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Sepsis highlighted at healthcare conference

31 May 2017

​A leading expert on sepsis (also known as blood poisoning or septicaemia) is due to lead discussions on the condition at a conference being held for healthcare professionals in June.

Dr Ron Daniels is CEO of the UK Sepsis Trust and the Global Sepsis Alliance, a consultant in critical care and a clinical adviser to the World Health Organisation. He will be running dedicated workshops which will be attended by around 350 professionals.

As well as Health and Social Services staff, the workshops will be attended by Family Nursing and Home Care and Jersey Hospice staff and people who work in care homes in Jersey. The conference has been organised by Verity Sangan, clinical skills lead for HSSD.

Chief Nurse Rose Naylor said "We are delighted to welcome Dr Daniels to Jersey. To have such an expert with all their knowledge on hand for everyone to be able to learn directly from is a rare opportunity. It is testament to his credentials and reputation that many of the workshop sessions are fully booked or very busy. We have had a great response from across the health and social care sector in Jersey to this conference. We recognise that in Jersey, sepsis is something we need to be constantly vigilant about."

The symptoms for sepsis differ in adults and children, and for children under 5. HSSD are currently working on producing a leaflet which will be distributed in Jersey primary schools, preschools and nurseries.

Adult symptoms include:

  • slurred speech
  • extreme shivering or muscle pain
  • passing no urine in a day
  • severe breathlessness
  • mottled or discoloured skin

Symptoms in children include:

  • breathing very fast
  • having a “fit” or convulsion
  • looks mottled, bluish or pale
  • a rash which does not fade when touched
  • lethargic or difficult to wake
  • feels abnormally cold to touch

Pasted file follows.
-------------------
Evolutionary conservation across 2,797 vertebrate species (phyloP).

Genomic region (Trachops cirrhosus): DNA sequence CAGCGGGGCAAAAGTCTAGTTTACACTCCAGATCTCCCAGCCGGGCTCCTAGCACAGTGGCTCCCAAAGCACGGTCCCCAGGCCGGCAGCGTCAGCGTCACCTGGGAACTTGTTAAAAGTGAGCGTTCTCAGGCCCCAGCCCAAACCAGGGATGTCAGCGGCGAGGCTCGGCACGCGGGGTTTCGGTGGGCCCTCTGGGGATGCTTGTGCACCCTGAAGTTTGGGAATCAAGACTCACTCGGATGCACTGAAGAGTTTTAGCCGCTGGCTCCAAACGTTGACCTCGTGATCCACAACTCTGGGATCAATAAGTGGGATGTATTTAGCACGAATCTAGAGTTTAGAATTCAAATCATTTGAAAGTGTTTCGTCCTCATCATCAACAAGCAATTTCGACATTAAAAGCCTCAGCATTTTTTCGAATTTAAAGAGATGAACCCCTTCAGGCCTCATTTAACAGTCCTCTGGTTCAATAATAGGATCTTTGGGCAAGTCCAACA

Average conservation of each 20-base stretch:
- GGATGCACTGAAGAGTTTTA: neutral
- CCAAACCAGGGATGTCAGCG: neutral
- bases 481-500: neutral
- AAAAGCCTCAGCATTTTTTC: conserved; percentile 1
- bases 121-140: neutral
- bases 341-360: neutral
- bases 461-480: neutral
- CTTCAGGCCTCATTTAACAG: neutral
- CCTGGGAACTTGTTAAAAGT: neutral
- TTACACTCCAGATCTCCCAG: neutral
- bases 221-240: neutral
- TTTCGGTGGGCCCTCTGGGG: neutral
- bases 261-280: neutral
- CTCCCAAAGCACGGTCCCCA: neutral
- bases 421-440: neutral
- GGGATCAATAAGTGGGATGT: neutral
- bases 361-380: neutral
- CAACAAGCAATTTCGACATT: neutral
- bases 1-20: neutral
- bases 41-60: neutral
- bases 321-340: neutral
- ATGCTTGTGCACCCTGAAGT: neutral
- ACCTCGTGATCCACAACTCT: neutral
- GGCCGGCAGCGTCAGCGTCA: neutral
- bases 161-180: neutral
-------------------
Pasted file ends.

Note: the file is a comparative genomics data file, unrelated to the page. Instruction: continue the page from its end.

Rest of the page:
Symptoms in children under 5 include:

  • not feeling well
  • vomiting repeatedly
  • hasn’t urinated or had a wet nappy for 12 hours

In May, the World Health Assembly and World Health Organisation made sepsis a global health priority, signing a resolution to improve, prevent, diagnose and manage sepsis. This significant step in the fight against the condition, urges the 194 United Nation member states to introduce measures to reduce the human and health economic burden caused.

In 2016, the National Institute for Health and Care Excellence (NICE) in the UK launched new guidelines for sepsis and as a result, local guidelines and the hospital management plan for treatment have been reviewed, updated and shared with HSSD staff.

It is important that clinicians are able to recognise sepsis and treat it swiftly because it can lead to shock, multi-organ failure and can be fatal. It is caused by an infection stemming from bacteria, virus or fungi. Meningitis can be a form of sepsis.

In the UK, it is estimated that 150,000 people have sepsis each year, and 44,000 deaths are caused by it.

Chair of the Primary Care Body in Jersey, Dr Nigel Minihane welcomed Dr Daniels’ visit to Jersey. He said “Sepsis can be life threatening but treatable if caught at an early stage. There is always a GP on call, 24/7 365 days a year, with a free advice line for anyone, patient or family, with concerns. Primary Care and General Practice is about early recognition of potentially devastating disease. There is no better example than sepsis (overwhelming infection), which characteristically develops rapidly and requires early treatment with antibiotics.

“It is all the more difficult to diagnose and manage in the community where we largely rely on clinical intuition to distinguish it from lesser forms of infection. We also have a duty to use antibiotics wisely in a world where antibiotic resistance is increasing at an alarming rate. That said, years of training and experience count towards accuracy and safety in the vast majority of cases.”

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